Connie Crooker ’69 served as editor for a very special book, Over the Hill Hikers (Jetty House, an imprint of Peter E. Randall Publisher, 2011), which chronicles the ups and downs of a group of White Mountain hikers led by Connie’s mother, Elizabeth MacGregor Bates. The group of retirees in Sandwich, New Hampshire, became a cohesive bunch of happy hikers under Elizabeth’s instinctive use of casual leadership. Connie says, “The author, Shirley Elder Lyons, is a professional journalist with a snappy writing style. Mom conducted many of the hiker interviews that form the basis of the book. We are thrilled to see Mom’s truly remarkable achievement honored, and in her lifetime too.”
The newest book by Jeremy Popkin ’70, You Are All Free: The Haitian Revolution and the Abolition of Slavery (Cambridge University Press, 2010), tells the dramatic story of how events in the French Caribbean colony of Saint-Domingue (today’s Haiti) led to the first decrees abolishing slavery in 1793 and 1794. Jeremy is T. Marshall Hahn Jr. Professor of History at the University of Kentucky.
Return to the Viewer: Selected Art Reviews, by Matthew Kangas ’71, was published by Midmarch Arts Press in February. In addition, an article by Matthew, “How African Art Influenced Modern Art,” was in the January 2011 issue of Art Guide Northwest.
Meaning in Law: A Theory of Speech (Oxford University Press, 2009) was published by Charles Collier ’72, professor of law at the University of Florida. The First Amendment’s protection of speech has never been adequately theorized. Existing theories proceed on the basis of legal doctrine and judicial decision making, social and political philosophy, or legal and intellectual history. In his book, Charles develops a legal theory of speech on the basis of linguistic theory and the philosophy of language.
Dan Feller ’72 is the editor of The Papers of Andrew Jackson, Volume 8: 1830, published in 2010 by the University of Tennessee Press. This volume offers an incomparable window not only into Andrew Jackson and his presidency, but also into America. It presents more than 500 documents from 1830, a core year in Jackson’s tumultuous presidency, including Jackson’s handwritten drafts of his presidential messages; private notes and memoranda; and correspondence with government officials, army and navy officers, friends and family, Indian leaders, foreign diplomats, and ordinary citizens throughout the country. Dan is professor of history at the University of Tennessee, and editor and director of the Papers of Andrew Jackson.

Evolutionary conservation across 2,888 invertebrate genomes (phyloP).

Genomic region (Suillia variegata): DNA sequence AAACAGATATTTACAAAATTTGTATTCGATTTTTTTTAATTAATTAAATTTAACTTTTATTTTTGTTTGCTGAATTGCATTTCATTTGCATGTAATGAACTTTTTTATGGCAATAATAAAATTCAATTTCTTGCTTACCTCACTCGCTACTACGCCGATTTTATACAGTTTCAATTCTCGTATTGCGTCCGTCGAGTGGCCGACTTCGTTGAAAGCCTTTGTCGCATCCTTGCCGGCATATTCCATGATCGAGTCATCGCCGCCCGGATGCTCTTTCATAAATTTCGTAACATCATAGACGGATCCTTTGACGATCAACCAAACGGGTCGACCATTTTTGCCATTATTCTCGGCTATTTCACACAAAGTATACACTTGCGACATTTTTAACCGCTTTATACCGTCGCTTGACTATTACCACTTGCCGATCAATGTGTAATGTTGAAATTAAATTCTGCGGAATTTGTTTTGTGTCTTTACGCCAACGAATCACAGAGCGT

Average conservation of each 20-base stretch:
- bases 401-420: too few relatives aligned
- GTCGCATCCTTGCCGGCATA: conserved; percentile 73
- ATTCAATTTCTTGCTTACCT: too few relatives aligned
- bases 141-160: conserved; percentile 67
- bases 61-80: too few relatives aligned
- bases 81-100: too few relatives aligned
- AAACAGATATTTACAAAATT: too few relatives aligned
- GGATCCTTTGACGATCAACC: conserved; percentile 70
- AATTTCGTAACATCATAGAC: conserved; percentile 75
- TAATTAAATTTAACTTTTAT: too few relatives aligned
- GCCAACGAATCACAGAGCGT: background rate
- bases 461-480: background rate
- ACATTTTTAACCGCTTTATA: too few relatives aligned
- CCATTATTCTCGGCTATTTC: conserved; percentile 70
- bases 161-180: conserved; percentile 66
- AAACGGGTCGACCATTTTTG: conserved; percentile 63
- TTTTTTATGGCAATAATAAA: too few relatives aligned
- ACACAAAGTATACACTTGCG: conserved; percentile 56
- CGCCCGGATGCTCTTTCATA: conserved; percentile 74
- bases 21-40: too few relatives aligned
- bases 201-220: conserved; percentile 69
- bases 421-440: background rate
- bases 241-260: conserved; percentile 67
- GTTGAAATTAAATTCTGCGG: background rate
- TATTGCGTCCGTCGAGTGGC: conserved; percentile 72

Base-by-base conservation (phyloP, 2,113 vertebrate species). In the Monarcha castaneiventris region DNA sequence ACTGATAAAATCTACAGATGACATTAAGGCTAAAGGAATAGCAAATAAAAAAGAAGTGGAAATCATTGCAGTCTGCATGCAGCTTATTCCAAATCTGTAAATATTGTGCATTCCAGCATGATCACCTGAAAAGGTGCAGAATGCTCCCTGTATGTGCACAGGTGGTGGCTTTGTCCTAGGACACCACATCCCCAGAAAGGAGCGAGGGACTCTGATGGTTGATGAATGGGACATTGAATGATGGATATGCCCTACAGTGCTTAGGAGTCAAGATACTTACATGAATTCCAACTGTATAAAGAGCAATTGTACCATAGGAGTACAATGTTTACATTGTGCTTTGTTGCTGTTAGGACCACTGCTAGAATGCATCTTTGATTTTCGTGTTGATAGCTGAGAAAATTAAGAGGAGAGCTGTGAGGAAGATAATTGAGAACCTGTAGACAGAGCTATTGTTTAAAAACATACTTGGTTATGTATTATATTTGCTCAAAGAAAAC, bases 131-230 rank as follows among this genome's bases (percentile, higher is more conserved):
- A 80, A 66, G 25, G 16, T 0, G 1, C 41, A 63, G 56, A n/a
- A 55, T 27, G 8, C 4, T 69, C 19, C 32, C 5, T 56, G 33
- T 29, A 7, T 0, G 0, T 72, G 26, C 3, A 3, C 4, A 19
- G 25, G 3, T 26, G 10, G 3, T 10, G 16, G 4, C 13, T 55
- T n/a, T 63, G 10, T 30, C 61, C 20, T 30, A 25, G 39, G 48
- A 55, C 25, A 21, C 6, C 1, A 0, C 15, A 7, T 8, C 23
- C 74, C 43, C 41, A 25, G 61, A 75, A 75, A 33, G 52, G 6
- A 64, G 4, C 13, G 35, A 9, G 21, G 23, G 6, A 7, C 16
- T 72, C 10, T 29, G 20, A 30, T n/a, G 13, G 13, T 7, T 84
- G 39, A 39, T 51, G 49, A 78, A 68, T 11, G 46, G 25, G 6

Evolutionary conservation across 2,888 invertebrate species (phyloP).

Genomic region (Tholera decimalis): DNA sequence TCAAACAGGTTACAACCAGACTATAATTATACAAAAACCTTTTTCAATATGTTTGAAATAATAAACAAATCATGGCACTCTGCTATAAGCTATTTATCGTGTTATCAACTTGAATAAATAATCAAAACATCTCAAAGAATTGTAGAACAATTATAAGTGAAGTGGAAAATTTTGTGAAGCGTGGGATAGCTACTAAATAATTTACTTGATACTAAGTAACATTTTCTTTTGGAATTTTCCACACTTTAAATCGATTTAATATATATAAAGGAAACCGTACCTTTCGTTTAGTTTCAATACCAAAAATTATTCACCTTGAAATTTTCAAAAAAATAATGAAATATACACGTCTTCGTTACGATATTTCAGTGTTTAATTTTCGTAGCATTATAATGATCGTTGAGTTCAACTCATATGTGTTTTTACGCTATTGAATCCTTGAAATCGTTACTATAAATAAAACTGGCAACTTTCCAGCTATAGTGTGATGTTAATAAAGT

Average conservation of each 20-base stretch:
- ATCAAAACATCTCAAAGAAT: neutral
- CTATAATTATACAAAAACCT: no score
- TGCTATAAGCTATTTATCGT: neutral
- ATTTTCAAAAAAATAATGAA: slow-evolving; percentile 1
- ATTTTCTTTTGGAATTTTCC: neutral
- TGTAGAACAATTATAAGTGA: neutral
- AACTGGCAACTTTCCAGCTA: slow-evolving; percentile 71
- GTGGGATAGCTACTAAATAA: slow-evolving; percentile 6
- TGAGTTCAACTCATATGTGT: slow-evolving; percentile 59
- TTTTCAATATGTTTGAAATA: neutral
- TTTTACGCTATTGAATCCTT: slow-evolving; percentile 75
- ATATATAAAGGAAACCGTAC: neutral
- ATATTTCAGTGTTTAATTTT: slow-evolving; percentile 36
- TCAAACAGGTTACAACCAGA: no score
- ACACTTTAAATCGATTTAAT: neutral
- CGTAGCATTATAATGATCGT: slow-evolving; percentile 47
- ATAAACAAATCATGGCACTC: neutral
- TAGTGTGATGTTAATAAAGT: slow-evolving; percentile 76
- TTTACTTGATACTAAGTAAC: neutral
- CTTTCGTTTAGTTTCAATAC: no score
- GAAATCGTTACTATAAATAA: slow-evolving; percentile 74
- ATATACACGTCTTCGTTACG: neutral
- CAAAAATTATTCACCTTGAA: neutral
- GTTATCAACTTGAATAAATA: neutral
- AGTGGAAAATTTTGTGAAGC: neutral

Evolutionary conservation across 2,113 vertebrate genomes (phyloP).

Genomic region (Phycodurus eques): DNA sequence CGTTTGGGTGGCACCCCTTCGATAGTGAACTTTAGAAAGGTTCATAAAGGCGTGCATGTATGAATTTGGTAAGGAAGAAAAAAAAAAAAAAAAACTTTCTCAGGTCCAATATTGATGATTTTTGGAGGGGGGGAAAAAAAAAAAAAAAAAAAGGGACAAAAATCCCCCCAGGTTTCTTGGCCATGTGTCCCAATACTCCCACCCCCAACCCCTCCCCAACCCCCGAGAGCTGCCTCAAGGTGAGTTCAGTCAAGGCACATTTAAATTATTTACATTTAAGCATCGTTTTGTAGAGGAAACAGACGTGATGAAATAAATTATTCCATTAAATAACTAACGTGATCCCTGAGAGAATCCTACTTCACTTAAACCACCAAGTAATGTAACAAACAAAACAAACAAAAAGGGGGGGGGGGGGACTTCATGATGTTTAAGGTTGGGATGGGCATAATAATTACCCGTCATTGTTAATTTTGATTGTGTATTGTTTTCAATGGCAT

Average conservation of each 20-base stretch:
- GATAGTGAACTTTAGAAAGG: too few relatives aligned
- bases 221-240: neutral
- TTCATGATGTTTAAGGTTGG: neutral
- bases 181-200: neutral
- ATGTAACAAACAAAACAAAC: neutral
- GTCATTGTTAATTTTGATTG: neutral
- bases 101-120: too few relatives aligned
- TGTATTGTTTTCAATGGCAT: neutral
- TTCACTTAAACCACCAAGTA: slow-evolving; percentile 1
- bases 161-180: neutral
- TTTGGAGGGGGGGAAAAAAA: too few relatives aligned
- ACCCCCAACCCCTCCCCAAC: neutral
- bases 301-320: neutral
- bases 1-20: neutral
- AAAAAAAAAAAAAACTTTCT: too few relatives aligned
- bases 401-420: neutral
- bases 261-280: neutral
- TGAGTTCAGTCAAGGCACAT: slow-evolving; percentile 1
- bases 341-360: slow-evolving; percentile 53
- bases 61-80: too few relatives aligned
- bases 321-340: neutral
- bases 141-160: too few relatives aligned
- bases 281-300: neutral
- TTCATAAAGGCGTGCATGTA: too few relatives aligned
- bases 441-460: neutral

Laura Leviton ’73 published “Evaluability Assessment to Improve Public Health Policies, Programs, and Practices,” a chapter in the Annual Review of Public Health (April 2010). (See Class Notes.)
Liz Gray ’77 published an essay, “The Librarian as Gardener,” in Independent School Libraries: Perspectives on Excellence (Libraries Unlimited, 2010), and spent a good amount of time defending the printed book in her role as president of the Association of Independent School Librarians—most notably in her response to the question, “Do School Libraries Need Books?,” posed in the New York Times’ Room for Debate blog, on February 10, 2010.
Bill Nicholson ’78 recently published a law review article that illustrates the challenges faced by local governments during a time of limited resources. He focuses on the need for emergency managers and lawyers who understand both relevant law and one another’s needs. “Obtaining Competent Legal Advice: Challenges for Local Emergency Managers and Attorneys,” Natural Disaster Law issue, California Western Law Review, Vol. 46, No. 2, 343–368 (2010).
Collateral Damage, by Tara Meixsell ’83, was published in 2010 through Create Space. Tara writes that the book was a monumental and challenging task done on five years of weekends at the request of a coworker, who became severely ill after exposure to toxins from the gas wells and waste pits that surrounded her home in Colorado. (See Class Notes.)
Recent publications by David S. Bloch ’93 include, with James G. McEwen, “Enforcing IP Against the Government,” Intellectual Property & Technology Law Journal (November 2010); “New Issues at the Intersection of Intellectual Property and Government Contracts,” in Inside the Minds: Litigation Strategies for Government Contracts (Aspatore Books, 2010); with Richard M. Gray and James G. McEwen, “Demystifying IP and Technology Licenses in Government Contracts,” The Licensing Journal, (May 2010); with George Chan and Euan Taylor, “Chinese Intellectual Property Litigation—Theories and Remedies,” in Doing Business in China (Juris Publishing, 2010). “And Oxford has asked for a second edition of Intellectual Property in Government Contracts” (forthcoming this year).
Galen Longstreth ’98 has published her first picture book. Yes, Let’s (Tugboat Press, 2010) is a story, set in rhyme, of a fun-loving family that spends a day of exploration and adventure in the woods. Galen is currently working at the Prince-
ton Public Library in Princeton, New Jersey.
Rebecca Ragain ’02 wrote a chapter about Portland’s specialty coffee scene for the book Brew to Bikes: Portland’s Artisan Economy (Ooligan Press, 2010).
Dan Denvir ’05 mentions Reed’s current stance on U.S. News rankings in his March 7 op-ed in the Philadelphia Inquirer on big business in education, “Numbers Game Doesn’t Add Up.”
Paul Marthers MALS ’06 has published Eighth Sister No More: The Origins and Evolution of Connecticut College (Peter Lang, 2011). Examining Connecticut College’s founding in the context of its evolution, Paul illustrates how founding mission and vision inform the way colleges describe what they are and do, and whether there are essential elements of founding mission and vision that must be remembered or preserved. Paul is vice president for enrollment and dean of admissions at Rensselaer Polytechnic Institute.